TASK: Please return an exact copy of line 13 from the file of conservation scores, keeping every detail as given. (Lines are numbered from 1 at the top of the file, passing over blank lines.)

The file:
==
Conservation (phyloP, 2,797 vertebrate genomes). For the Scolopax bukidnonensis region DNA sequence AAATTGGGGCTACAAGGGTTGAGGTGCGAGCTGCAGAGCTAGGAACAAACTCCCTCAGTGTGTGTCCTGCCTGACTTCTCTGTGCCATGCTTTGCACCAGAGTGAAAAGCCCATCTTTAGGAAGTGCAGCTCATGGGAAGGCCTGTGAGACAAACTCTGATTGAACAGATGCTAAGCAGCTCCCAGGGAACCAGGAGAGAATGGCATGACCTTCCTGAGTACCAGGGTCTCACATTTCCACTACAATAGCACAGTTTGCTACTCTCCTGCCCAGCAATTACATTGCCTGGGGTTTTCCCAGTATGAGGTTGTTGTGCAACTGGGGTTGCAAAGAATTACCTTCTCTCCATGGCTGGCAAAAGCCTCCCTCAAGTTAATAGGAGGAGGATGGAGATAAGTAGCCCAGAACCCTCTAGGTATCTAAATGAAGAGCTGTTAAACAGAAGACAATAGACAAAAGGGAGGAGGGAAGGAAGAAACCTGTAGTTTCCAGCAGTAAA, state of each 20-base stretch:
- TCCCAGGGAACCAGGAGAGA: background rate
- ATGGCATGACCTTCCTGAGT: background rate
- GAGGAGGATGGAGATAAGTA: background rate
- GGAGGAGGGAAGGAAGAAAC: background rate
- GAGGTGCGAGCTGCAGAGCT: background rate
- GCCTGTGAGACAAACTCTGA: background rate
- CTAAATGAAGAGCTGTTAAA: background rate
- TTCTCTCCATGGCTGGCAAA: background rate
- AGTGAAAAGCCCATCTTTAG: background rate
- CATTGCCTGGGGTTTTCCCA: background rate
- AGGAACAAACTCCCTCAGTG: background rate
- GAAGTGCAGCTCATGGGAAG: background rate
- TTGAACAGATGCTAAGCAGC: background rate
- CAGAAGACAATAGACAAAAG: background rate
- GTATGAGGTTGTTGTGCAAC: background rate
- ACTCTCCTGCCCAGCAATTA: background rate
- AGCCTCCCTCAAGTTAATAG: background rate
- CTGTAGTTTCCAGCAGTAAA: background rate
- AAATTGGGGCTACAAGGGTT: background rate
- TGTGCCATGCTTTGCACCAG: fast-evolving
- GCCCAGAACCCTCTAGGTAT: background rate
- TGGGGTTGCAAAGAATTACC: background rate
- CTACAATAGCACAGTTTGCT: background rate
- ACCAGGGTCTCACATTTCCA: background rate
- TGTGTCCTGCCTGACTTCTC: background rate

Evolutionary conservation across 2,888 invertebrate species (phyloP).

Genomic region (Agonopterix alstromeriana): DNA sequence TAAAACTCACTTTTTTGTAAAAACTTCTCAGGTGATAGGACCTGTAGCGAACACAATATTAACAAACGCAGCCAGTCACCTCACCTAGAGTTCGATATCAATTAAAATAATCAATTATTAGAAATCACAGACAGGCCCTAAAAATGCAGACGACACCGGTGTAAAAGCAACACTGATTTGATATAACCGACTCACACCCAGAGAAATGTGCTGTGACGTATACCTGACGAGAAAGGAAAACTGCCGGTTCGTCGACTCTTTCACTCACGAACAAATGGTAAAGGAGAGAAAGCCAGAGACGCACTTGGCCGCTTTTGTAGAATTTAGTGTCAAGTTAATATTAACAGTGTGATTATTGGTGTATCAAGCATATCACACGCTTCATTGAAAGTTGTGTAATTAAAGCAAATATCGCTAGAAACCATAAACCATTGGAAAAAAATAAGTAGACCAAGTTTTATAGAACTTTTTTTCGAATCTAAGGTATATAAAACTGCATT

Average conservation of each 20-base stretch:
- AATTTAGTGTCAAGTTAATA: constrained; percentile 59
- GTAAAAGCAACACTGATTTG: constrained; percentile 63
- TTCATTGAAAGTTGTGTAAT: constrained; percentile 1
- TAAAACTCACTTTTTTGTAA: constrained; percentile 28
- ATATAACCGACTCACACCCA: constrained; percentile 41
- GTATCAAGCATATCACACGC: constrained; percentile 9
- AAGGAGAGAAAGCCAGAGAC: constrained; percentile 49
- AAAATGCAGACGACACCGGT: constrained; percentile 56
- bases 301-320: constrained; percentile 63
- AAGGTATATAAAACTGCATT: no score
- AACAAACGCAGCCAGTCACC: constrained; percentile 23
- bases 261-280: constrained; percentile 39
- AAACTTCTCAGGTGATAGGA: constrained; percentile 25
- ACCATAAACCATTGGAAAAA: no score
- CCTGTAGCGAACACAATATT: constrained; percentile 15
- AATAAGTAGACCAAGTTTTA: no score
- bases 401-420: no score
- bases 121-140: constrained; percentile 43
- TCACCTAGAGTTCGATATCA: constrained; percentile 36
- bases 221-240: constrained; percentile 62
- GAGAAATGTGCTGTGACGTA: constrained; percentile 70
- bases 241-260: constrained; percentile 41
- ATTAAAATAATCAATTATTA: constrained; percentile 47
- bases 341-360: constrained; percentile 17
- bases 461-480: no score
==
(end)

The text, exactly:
- GAAGTGCAGCTCATGGGAAG: background rate